I had to prove myself over and above what a guy would have to do every time, and then the squadron would change over, and I'd have to start all over again.


Did you have a significant turning point during this time to point you in the direction of your next career?

I did six overseas operations in total including Iraq, Afghanistan and other middle eastern countries. One of the biggest turning points was my last tour in Iraq. Previously, I had been on operations abroad where we had some major aircraft incidents, but no one until that point had been seriously hurt. I just had this feeling of dread that something awful was going to happen, then in my last tour in Iraq, it happened.


Our UK Special Forces unit were going to be doing a particularly dangerous operation that night. The guys had just launched on their operation and were flying into a highly dangerous area. I was based in the US Special Forces Command Center, and I just remember the American guy who sat in front of me turning round to me and saying “there's a Puma down”. Just as he said it, it flashed up on my screen. Even when I speak it now, I get goosebumps all over my body, just remembering. A second later he said, “there's another Puma down”, and then it flashed up on my screen. For some reason he was getting his data feed a split-second before me that both our UK helicopters had crashed. Not only that, it was in one of the most dangerous places in Iraq that they could have crashed.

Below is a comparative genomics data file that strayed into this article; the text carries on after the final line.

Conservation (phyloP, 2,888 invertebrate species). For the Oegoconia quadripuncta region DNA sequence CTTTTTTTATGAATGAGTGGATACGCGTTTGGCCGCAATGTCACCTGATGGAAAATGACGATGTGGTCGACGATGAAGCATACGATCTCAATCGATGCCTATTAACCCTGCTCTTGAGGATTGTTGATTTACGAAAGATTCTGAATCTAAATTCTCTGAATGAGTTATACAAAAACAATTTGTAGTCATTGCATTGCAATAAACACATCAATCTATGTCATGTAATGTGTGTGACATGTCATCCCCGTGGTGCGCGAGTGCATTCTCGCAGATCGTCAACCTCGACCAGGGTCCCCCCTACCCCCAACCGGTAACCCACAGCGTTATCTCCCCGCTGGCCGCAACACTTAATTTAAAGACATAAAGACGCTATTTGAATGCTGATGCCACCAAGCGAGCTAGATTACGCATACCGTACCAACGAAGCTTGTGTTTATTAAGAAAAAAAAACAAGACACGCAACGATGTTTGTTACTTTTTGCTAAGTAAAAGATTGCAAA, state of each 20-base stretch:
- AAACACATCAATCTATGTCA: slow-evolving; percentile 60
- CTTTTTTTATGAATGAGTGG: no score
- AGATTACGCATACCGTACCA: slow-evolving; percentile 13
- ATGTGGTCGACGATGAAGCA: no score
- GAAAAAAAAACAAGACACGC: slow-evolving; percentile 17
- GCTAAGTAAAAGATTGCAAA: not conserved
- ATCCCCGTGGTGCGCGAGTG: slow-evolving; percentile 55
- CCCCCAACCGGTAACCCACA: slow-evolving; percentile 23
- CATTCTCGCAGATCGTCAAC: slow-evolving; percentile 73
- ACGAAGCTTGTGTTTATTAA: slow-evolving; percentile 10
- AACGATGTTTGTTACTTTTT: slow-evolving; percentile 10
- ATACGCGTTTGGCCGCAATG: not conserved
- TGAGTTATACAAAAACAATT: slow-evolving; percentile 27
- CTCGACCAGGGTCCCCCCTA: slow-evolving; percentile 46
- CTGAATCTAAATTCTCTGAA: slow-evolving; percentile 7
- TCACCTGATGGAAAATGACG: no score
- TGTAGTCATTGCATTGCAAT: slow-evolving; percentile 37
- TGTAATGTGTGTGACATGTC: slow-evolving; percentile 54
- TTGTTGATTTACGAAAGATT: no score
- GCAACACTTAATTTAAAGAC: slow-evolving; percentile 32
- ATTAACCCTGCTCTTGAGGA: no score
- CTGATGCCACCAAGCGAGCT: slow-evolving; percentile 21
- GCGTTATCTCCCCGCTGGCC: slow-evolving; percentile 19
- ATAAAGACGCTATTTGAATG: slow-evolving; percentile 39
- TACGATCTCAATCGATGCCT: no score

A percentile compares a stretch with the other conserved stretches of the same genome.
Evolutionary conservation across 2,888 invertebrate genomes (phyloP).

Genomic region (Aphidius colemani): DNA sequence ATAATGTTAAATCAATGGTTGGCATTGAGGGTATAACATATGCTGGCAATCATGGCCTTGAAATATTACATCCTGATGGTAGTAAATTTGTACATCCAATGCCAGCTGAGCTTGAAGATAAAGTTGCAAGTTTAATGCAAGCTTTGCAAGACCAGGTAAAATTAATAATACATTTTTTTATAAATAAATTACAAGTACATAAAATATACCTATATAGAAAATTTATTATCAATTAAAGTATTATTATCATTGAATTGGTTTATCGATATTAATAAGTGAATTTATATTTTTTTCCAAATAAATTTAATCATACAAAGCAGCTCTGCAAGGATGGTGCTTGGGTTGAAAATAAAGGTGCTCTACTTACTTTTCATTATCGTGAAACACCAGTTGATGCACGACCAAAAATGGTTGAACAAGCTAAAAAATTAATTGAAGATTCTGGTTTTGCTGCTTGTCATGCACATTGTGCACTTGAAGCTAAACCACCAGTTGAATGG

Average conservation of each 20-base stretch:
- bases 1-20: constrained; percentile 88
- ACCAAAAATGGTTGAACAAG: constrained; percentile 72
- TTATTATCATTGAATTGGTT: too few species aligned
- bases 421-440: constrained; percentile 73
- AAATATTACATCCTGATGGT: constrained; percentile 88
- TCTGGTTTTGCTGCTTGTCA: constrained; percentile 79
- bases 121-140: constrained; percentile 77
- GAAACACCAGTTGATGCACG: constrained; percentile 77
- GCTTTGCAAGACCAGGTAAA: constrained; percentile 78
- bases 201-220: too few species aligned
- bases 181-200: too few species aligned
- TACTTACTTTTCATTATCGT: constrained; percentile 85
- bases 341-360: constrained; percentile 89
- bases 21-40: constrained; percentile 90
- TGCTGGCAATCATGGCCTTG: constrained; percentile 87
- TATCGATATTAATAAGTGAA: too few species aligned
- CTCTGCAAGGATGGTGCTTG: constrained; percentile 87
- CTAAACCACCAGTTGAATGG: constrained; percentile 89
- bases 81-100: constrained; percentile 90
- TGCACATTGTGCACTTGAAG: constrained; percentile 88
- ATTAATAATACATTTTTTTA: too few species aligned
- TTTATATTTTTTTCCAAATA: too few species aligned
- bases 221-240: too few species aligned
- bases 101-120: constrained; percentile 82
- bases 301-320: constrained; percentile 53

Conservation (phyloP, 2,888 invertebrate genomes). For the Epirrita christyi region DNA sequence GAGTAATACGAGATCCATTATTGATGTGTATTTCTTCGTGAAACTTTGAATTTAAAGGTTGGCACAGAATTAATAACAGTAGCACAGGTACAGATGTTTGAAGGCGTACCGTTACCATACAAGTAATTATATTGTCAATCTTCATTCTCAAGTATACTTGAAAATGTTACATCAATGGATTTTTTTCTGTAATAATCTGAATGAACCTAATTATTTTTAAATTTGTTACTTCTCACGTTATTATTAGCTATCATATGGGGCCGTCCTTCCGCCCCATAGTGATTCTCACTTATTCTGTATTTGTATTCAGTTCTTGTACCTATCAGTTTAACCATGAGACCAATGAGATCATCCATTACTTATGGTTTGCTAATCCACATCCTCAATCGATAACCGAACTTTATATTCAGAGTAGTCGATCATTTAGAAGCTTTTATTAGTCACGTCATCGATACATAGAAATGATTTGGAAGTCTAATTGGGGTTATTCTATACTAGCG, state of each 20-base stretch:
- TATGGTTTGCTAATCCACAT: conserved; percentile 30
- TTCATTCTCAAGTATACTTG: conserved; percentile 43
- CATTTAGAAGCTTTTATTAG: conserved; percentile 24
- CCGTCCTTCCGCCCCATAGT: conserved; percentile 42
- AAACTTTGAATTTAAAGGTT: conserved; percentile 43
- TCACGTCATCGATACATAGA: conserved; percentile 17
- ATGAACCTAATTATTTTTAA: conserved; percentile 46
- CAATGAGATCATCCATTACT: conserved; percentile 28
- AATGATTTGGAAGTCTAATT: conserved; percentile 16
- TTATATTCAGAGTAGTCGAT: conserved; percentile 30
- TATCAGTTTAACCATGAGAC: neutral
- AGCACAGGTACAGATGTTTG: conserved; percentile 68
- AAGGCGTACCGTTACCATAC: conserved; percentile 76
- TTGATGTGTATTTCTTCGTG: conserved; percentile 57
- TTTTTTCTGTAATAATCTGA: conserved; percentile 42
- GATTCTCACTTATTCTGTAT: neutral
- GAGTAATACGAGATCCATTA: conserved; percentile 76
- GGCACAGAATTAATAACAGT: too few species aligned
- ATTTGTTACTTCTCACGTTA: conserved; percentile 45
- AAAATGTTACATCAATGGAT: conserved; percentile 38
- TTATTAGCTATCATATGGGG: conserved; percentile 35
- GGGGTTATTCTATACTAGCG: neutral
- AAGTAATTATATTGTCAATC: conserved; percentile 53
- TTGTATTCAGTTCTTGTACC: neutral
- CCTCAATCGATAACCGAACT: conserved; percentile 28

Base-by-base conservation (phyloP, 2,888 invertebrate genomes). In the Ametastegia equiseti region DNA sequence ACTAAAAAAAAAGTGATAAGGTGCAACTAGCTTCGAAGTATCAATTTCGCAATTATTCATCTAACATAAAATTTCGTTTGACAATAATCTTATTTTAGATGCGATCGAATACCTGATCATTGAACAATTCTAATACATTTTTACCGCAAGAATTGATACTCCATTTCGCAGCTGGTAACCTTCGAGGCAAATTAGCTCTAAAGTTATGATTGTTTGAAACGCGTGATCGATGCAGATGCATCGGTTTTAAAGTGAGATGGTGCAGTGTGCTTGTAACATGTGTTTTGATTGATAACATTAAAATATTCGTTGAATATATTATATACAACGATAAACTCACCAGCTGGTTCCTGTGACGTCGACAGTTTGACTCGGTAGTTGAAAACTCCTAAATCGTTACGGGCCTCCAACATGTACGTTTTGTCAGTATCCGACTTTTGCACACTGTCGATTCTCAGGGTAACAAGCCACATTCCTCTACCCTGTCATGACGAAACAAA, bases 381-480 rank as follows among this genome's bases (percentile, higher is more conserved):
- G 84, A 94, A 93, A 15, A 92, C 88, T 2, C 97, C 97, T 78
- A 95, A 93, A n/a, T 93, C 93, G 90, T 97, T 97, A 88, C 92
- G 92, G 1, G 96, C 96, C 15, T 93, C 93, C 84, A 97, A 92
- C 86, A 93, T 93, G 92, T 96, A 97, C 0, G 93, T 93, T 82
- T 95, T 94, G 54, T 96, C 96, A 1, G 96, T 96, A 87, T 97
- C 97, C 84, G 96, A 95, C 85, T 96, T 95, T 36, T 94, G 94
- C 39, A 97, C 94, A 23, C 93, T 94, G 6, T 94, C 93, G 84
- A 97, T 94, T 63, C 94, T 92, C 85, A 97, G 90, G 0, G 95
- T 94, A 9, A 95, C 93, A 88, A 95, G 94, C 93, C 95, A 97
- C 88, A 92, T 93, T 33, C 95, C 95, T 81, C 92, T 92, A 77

Straight away I kicked into gear with complete calm, just knowing what I needed to do. The first thing I did was initiate the launch of the Combat Search and Rescue team. We ended up working for 36 hours solid, right through the whole night and through to the next day until the rescue operation had been completed. Eventually, in the early hours of the following morning, we all knew that two men had died. Because I had stepped up during that rescue operation, I proved that I could make quick and sound decisions under extreme pressure. It was the first time that I had certain elements of the SAS coming to liase with me directly about the rescue mission. They obviously saw my value in that I was able to operate effectively. I was helping them to assess and coordinate the rescue, and for me it was a real validation that I had been plugging away at and trying to get. It was a terribly sad incident, but one that tested my mettle and showed me a lot about myself.


Because I had stepped up during that rescue operation, I proved that I could make quick and sound decisions under extreme pressure.

From then, I felt ready to leave the military. It was also at that time where I was offered to extend my commission and stay or take the option to start my resettlement and I thought, "Yeah, I’ve done enough now" and felt ready for a complete change.



What were the steps to realising your next career?